Maduro’s ICC strategy has two aims. Regarding the Lima Group referral, he hopes to use the investigation into crimes against humanity to highlight the violent means that opposition leader Juan Guaido has used in his attempts at taking power. Specifically, Maduro aims to split Guaido’s hardline faction from the moderate opposition in any future negotiations.
In Mexico City last year, the terms of negotiations between the Maduro government and the opposition marked a shift: the latter joined under the banner of the Unitary Opposition Platform and recognised they were negotiating with Maduro as the government of Venezuela.
Despite Guaido being recognised by over 60 countries as the president after the contested 2018 elections, these negotiations were conducted in an exclusively opposition capacity. The resulting partial agreement saw opposition participation in local and state elections. Thus, the negotiations were wins for Maduro in terms of recognition and democratic legitimacy.
Maduro has tried to sideline Guaido at every step in negotiations and recent direct talks with the US — a reversal of prior American policy of negotiating through the opposition — to loosen restrictions on oil imports in light of the Ukraine conflict. In future talks, Maduro will need the opposition to participate in elections for the sake of democratic legitimacy, however there is no indication that he will stop trying to drive a wedge between Guaido’s hardliners and the moderate opposition.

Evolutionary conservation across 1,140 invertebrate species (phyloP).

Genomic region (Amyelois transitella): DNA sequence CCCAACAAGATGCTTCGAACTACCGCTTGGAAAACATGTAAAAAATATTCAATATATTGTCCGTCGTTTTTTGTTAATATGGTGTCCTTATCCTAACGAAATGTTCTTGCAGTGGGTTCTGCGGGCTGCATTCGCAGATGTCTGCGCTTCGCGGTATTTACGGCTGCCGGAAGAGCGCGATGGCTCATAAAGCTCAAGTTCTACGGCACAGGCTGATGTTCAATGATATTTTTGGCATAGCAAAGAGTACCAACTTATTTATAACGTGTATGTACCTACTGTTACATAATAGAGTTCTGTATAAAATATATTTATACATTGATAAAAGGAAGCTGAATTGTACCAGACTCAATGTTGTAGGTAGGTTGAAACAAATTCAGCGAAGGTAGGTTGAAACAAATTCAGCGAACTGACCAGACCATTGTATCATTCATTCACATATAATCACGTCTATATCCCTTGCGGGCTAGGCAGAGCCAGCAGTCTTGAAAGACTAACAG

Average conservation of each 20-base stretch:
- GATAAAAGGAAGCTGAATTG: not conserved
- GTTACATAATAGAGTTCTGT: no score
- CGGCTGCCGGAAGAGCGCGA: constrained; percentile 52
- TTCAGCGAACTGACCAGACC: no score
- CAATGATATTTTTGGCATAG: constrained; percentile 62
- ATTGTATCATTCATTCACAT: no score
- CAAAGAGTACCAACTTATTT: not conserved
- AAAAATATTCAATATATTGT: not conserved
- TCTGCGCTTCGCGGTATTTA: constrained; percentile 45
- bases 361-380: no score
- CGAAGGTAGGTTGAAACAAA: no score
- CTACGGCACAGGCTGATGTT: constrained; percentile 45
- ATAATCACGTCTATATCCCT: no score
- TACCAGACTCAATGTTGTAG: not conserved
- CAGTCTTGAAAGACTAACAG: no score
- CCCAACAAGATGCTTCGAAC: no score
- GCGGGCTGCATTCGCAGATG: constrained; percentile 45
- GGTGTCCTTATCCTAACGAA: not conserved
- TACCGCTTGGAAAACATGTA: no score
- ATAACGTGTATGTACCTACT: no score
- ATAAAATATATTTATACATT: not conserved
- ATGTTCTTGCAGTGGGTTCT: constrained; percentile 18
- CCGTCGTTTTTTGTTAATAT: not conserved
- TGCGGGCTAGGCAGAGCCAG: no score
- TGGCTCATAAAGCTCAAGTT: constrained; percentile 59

Shedding light on the laundry list of human rights abuses allegedly committed by Guaido’s hardline faction could be that wedge. The list includes a foiled military uprising, a failed mercenary incursion, the “looting” of state assets, and overt links with Colombian paramilitaries.
These manoeuvres have deteriorated human rights by crippling the states’ ability to finance basic social services and fuelling criminal organising along Venezuela’s turbulent western border, while undermining the rule of law and right to life. Maduro’s cooperation with the ICC on the Lima Group referral to have these abuses documented could put enough pressure on moderates to distance themselves from any lingering ruminations of a parallel government.